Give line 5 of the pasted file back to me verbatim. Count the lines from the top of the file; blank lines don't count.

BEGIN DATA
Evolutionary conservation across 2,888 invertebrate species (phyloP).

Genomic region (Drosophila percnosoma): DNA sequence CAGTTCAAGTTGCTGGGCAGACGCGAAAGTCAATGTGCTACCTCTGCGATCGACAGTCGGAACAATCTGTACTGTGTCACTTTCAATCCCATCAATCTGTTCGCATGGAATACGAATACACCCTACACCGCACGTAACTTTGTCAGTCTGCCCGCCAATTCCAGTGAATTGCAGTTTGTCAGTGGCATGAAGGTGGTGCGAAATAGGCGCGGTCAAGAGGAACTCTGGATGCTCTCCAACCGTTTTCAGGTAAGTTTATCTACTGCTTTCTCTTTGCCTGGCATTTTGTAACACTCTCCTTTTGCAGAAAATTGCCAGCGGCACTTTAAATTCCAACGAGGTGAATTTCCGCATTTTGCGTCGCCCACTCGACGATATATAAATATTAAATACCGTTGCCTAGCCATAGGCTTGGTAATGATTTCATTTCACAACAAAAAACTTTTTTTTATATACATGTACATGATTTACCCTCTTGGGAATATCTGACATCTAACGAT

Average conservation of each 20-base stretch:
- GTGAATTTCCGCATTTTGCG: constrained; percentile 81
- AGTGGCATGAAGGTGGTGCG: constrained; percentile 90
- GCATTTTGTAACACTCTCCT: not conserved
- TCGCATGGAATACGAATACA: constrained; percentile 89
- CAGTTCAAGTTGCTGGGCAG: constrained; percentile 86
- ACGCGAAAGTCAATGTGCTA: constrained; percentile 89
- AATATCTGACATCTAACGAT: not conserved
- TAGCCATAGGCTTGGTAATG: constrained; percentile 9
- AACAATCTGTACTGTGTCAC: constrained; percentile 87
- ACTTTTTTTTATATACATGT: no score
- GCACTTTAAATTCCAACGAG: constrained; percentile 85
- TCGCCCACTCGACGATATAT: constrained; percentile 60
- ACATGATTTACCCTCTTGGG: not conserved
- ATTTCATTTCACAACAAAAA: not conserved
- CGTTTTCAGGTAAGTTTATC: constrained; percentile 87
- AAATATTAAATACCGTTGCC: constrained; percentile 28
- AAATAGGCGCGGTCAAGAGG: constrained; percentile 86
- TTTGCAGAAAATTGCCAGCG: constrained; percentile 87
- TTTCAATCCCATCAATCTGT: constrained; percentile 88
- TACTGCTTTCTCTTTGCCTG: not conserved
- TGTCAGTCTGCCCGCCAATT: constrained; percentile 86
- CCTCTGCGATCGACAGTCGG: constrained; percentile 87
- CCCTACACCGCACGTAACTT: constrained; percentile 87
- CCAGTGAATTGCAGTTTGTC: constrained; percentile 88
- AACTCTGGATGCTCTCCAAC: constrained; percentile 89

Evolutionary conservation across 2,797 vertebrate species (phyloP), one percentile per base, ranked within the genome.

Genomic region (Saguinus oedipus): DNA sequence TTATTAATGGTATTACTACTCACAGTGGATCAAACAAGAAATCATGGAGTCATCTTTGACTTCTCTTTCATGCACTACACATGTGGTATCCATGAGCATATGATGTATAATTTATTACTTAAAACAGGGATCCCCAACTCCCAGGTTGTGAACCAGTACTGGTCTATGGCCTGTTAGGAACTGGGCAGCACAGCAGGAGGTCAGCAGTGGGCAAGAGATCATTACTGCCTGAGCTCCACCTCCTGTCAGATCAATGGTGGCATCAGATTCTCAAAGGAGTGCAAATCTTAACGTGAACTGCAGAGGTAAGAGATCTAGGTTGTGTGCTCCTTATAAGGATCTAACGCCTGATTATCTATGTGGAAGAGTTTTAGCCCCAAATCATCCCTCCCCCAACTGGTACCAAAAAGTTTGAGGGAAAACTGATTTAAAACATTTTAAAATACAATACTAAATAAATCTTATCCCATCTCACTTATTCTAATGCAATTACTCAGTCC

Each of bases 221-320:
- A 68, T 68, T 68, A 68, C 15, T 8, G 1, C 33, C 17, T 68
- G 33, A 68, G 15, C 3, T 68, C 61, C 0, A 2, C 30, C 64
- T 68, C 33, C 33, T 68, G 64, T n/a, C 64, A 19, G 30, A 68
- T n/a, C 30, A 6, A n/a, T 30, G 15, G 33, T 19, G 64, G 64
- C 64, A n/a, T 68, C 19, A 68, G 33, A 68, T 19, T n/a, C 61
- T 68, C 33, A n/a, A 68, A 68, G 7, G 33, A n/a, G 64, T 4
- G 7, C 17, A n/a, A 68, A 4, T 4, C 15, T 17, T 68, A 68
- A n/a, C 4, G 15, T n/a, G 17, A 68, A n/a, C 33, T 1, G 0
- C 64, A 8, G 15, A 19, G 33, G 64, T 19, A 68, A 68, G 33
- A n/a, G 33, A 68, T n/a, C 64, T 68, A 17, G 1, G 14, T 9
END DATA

- AGTGGCATGAAGGTGGTGCG: constrained; percentile 90